Privileging British Agency

The British possess a certain privileged position because their actions are the ones that warrant the most notice.  By contrast, India is constructed as static and unresisting.  In Marx’s August 8, 1853 letter to the New York Daily Tribune titled “The Future Results of British Rule in India,” Marx contended that:

“Indian society has no history at all, at least no known history.  What we call its history is but the history of the successive intruders who founded their empires on the passive basis of that unresisting and unchanging society.”9

Rather than defending Britain’s right to conquer and colonize India, Marx outlines Britain’s dual mission in India: to annihilate ‘old Asiatic society’ and to lay the tracks of Western society in Asia.   The fulfillment of this dual mission is a thrust to modernity- the laying of a railway system that is expected to “dissolve the hereditary divisions of labour, upon which rest the Indian castes.”  Thus, the necessary process of destroying ‘Asiatic’ society and modes of production would then be carried out, pushing India beyond stagnancy to modernity and preventing the inevitable decline of Indian society.  If Indian society is characterized by a certain laxity, and the “historical development of a society is either evolutionary progress or a gradual decline,” then British colonial intervention is key to preventing the decline of Indian society.10  British rule in India would not only consolidate political unity through force and technology (the railroad and the telegraph), it would also bring with it the free press, a major instrument of the reconstruction of Indian society.

In Marx’s formulation of social progress in India, the regeneration of what has been destroyed is partly a product of the its destruction.  Like a phoenix, after the purging fire, India would ascend above the ashes of its backward past.  The British railway, having made “hereditary divisions of labour” obsolete, would end the fragmented nature of India’s working class and enable the formation of the proletarian classes.  Not surprisingly, the caste system, a form of societal organization, is typified by Marx as a “decisive impediment to Indian progress and Indian power.”11  Ronald Inden asserted in his 1986 article ‘Orientalist Conceptions of India’ that “caste, conceived in this way as India’s essential institution, has been both the cause and effect of India’s low level of political and economic ‘development’ and its repeated failure to prevent its conquest by outsiders.”12  For this same reason, the razing of the caste system was necessary for the modernization of India.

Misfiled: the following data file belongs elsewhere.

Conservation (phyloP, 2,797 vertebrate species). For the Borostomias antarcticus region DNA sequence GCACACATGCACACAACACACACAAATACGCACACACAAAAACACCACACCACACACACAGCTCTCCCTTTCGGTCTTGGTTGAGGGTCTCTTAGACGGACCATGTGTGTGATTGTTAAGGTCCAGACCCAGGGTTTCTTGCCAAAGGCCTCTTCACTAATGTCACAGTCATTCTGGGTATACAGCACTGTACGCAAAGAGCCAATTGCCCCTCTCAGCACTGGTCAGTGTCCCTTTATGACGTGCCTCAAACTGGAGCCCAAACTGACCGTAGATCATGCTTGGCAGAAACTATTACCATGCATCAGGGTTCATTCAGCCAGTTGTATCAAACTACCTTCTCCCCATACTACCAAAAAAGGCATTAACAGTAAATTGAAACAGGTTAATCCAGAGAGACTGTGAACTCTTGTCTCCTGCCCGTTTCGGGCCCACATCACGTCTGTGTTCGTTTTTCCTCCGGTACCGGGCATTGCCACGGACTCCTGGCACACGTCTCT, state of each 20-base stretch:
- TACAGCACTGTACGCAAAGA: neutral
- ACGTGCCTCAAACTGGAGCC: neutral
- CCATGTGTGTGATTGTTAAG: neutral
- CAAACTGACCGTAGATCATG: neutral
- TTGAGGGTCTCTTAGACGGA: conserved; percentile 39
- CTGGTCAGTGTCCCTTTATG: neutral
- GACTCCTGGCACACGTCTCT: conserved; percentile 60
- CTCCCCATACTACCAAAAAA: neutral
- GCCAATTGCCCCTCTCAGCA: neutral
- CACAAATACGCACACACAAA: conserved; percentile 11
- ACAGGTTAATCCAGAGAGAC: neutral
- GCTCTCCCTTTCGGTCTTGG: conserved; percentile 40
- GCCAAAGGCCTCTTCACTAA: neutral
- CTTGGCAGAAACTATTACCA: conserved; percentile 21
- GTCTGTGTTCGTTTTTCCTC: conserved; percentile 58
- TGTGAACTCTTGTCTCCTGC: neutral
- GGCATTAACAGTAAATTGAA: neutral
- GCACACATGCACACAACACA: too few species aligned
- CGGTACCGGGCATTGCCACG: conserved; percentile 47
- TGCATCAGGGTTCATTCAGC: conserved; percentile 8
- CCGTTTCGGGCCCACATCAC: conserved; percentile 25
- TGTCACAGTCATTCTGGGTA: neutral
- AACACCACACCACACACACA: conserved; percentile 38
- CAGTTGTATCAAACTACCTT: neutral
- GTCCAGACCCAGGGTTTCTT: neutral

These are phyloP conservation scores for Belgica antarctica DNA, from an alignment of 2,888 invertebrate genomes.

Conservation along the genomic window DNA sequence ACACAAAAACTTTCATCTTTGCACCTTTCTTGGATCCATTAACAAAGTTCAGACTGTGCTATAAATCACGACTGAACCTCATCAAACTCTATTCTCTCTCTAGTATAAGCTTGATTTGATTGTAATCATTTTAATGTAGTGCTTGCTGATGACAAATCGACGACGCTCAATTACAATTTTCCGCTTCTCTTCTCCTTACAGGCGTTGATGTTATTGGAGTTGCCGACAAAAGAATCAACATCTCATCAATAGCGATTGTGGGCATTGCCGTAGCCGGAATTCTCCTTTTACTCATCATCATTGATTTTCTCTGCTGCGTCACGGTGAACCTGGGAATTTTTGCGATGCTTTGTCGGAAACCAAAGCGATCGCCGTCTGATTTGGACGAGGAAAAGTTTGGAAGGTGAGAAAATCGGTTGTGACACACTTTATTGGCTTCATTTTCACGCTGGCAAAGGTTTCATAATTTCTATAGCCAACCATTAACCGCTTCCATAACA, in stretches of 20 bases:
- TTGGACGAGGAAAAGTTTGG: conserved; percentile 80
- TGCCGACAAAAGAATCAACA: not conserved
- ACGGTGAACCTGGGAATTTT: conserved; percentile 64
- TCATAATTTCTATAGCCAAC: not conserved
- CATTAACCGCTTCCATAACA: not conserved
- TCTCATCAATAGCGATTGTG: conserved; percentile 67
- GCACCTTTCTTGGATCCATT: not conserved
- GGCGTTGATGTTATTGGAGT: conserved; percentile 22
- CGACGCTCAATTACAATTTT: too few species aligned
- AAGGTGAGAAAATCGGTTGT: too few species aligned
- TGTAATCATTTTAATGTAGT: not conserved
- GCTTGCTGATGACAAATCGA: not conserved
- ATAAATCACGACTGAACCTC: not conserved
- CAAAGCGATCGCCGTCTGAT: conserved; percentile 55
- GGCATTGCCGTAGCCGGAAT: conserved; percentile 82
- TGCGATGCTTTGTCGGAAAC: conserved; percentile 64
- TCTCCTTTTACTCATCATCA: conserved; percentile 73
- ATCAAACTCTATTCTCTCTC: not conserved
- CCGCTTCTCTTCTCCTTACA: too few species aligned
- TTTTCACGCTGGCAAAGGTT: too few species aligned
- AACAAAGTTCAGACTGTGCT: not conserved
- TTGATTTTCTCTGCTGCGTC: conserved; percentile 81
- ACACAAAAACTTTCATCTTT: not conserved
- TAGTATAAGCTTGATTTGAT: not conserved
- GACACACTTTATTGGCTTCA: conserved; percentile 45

The emphasis on the aggressor, the hegemonic colonizers is similar to Edward Said’s focus on power dynamics and the system of knowledge and discourse that characterized the Orient.13  The disregard for the bottom- up aspect of the insurrection is a rejection of the idea that local populations participated in shaping the knowledge and discourse that governed their laws and actions.  However, the news reports regarding the insurrection undercut Marx’s initial characterization of India as “ unresisting and unchanging society.”14  Karl Marx’s analysis of Indian society is subsequently contradicted when upheaval and insurgency are reported in Delhi.  If a static, unresisting and unchanging society (even a particular subset) launches an offensive against its aggressors, it surely defies its label.  Even in his reports on the Indian insurrection, those joining the rebel troops remain nameless and unnumbered (undoubtedly outnumbering Britain’s on- ground troops)- but rhetorically minor in comparison to those 12,000 men under General Barnard (at least the 5,000 “faithful” natives who comprise the British forces are mentioned).15